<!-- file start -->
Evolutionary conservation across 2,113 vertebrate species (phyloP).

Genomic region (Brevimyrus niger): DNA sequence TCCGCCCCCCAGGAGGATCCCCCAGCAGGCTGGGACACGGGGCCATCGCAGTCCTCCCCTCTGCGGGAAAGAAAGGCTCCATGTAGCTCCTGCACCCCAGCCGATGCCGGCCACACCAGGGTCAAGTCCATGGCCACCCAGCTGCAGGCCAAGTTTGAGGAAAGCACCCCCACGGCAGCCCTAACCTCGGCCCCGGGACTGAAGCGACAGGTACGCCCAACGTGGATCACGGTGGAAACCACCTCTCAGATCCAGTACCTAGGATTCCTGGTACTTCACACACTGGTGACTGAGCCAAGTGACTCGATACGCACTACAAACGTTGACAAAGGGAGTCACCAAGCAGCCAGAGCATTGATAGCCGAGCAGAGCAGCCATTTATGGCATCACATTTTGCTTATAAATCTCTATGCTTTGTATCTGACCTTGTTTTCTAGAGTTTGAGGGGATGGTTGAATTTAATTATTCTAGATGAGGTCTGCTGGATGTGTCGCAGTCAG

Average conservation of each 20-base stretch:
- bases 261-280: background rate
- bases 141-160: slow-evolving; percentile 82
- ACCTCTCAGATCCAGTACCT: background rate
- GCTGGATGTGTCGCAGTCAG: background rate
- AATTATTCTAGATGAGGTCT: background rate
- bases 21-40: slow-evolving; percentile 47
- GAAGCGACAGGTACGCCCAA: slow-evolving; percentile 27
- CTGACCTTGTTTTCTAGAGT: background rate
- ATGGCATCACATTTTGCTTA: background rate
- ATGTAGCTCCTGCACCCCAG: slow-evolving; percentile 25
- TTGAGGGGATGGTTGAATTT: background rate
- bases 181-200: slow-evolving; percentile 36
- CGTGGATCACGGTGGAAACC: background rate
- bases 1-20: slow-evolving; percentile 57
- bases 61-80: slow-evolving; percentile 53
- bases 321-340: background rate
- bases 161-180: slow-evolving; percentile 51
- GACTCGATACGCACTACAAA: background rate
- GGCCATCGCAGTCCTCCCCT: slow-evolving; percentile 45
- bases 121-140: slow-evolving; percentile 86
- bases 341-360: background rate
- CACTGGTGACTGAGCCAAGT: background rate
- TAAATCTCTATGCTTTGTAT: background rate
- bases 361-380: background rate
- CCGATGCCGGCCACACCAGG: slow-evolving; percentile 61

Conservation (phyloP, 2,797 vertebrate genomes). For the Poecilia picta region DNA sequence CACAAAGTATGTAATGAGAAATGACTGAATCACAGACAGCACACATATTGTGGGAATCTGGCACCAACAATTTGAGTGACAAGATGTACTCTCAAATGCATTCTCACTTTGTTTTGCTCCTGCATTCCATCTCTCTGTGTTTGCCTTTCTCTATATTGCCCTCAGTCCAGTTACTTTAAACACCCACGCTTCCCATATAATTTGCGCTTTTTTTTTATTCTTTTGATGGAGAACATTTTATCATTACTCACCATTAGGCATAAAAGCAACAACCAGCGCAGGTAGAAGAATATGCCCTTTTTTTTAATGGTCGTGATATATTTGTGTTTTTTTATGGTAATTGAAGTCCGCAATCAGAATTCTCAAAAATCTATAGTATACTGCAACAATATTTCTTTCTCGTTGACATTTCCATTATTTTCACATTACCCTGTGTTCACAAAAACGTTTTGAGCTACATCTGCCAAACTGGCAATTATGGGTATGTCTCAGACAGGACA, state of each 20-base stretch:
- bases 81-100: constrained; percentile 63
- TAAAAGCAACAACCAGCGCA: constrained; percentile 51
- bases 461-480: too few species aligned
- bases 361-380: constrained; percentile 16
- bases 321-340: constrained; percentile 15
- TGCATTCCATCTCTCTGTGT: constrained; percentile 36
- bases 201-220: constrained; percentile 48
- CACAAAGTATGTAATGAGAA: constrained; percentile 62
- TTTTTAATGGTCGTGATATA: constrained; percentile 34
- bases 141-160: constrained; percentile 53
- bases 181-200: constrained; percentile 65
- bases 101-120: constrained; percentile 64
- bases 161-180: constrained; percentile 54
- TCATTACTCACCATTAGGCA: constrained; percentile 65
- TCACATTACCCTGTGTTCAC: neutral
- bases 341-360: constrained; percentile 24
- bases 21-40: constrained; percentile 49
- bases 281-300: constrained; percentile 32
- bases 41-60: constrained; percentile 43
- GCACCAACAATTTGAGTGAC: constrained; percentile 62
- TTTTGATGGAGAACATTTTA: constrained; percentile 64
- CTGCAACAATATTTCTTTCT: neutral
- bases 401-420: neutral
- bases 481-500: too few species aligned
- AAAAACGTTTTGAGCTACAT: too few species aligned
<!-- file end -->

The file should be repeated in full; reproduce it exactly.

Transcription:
Evolutionary conservation across 2,113 vertebrate species (phyloP).

Genomic region (Brevimyrus niger): DNA sequence TCCGCCCCCCAGGAGGATCCCCCAGCAGGCTGGGACACGGGGCCATCGCAGTCCTCCCCTCTGCGGGAAAGAAAGGCTCCATGTAGCTCCTGCACCCCAGCCGATGCCGGCCACACCAGGGTCAAGTCCATGGCCACCCAGCTGCAGGCCAAGTTTGAGGAAAGCACCCCCACGGCAGCCCTAACCTCGGCCCCGGGACTGAAGCGACAGGTACGCCCAACGTGGATCACGGTGGAAACCACCTCTCAGATCCAGTACCTAGGATTCCTGGTACTTCACACACTGGTGACTGAGCCAAGTGACTCGATACGCACTACAAACGTTGACAAAGGGAGTCACCAAGCAGCCAGAGCATTGATAGCCGAGCAGAGCAGCCATTTATGGCATCACATTTTGCTTATAAATCTCTATGCTTTGTATCTGACCTTGTTTTCTAGAGTTTGAGGGGATGGTTGAATTTAATTATTCTAGATGAGGTCTGCTGGATGTGTCGCAGTCAG

Average conservation of each 20-base stretch:
- bases 261-280: background rate
- bases 141-160: slow-evolving; percentile 82
- ACCTCTCAGATCCAGTACCT: background rate
- GCTGGATGTGTCGCAGTCAG: background rate
- AATTATTCTAGATGAGGTCT: background rate
- bases 21-40: slow-evolving; percentile 47
- GAAGCGACAGGTACGCCCAA: slow-evolving; percentile 27
- CTGACCTTGTTTTCTAGAGT: background rate
- ATGGCATCACATTTTGCTTA: background rate
- ATGTAGCTCCTGCACCCCAG: slow-evolving; percentile 25
- TTGAGGGGATGGTTGAATTT: background rate
- bases 181-200: slow-evolving; percentile 36
- CGTGGATCACGGTGGAAACC: background rate
- bases 1-20: slow-evolving; percentile 57
- bases 61-80: slow-evolving; percentile 53
- bases 321-340: background rate
- bases 161-180: slow-evolving; percentile 51
- GACTCGATACGCACTACAAA: background rate
- GGCCATCGCAGTCCTCCCCT: slow-evolving; percentile 45
- bases 121-140: slow-evolving; percentile 86
- bases 341-360: background rate
- CACTGGTGACTGAGCCAAGT: background rate
- TAAATCTCTATGCTTTGTAT: background rate
- bases 361-380: background rate
- CCGATGCCGGCCACACCAGG: slow-evolving; percentile 61

Conservation (phyloP, 2,797 vertebrate genomes). For the Poecilia picta region DNA sequence CACAAAGTATGTAATGAGAAATGACTGAATCACAGACAGCACACATATTGTGGGAATCTGGCACCAACAATTTGAGTGACAAGATGTACTCTCAAATGCATTCTCACTTTGTTTTGCTCCTGCATTCCATCTCTCTGTGTTTGCCTTTCTCTATATTGCCCTCAGTCCAGTTACTTTAAACACCCACGCTTCCCATATAATTTGCGCTTTTTTTTTATTCTTTTGATGGAGAACATTTTATCATTACTCACCATTAGGCATAAAAGCAACAACCAGCGCAGGTAGAAGAATATGCCCTTTTTTTTAATGGTCGTGATATATTTGTGTTTTTTTATGGTAATTGAAGTCCGCAATCAGAATTCTCAAAAATCTATAGTATACTGCAACAATATTTCTTTCTCGTTGACATTTCCATTATTTTCACATTACCCTGTGTTCACAAAAACGTTTTGAGCTACATCTGCCAAACTGGCAATTATGGGTATGTCTCAGACAGGACA, state of each 20-base stretch:
- bases 81-100: constrained; percentile 63
- TAAAAGCAACAACCAGCGCA: constrained; percentile 51
- bases 461-480: too few species aligned
- bases 361-380: constrained; percentile 16
- bases 321-340: constrained; percentile 15
- TGCATTCCATCTCTCTGTGT: constrained; percentile 36
- bases 201-220: constrained; percentile 48
- CACAAAGTATGTAATGAGAA: constrained; percentile 62
- TTTTTAATGGTCGTGATATA: constrained; percentile 34
- bases 141-160: constrained; percentile 53
- bases 181-200: constrained; percentile 65
- bases 101-120: constrained; percentile 64
- bases 161-180: constrained; percentile 54
- TCATTACTCACCATTAGGCA: constrained; percentile 65
- TCACATTACCCTGTGTTCAC: neutral
- bases 341-360: constrained; percentile 24
- bases 21-40: constrained; percentile 49
- bases 281-300: constrained; percentile 32
- bases 41-60: constrained; percentile 43
- GCACCAACAATTTGAGTGAC: constrained; percentile 62
- TTTTGATGGAGAACATTTTA: constrained; percentile 64
- CTGCAACAATATTTCTTTCT: neutral
- bases 401-420: neutral
- bases 481-500: too few species aligned
- AAAAACGTTTTGAGCTACAT: too few species aligned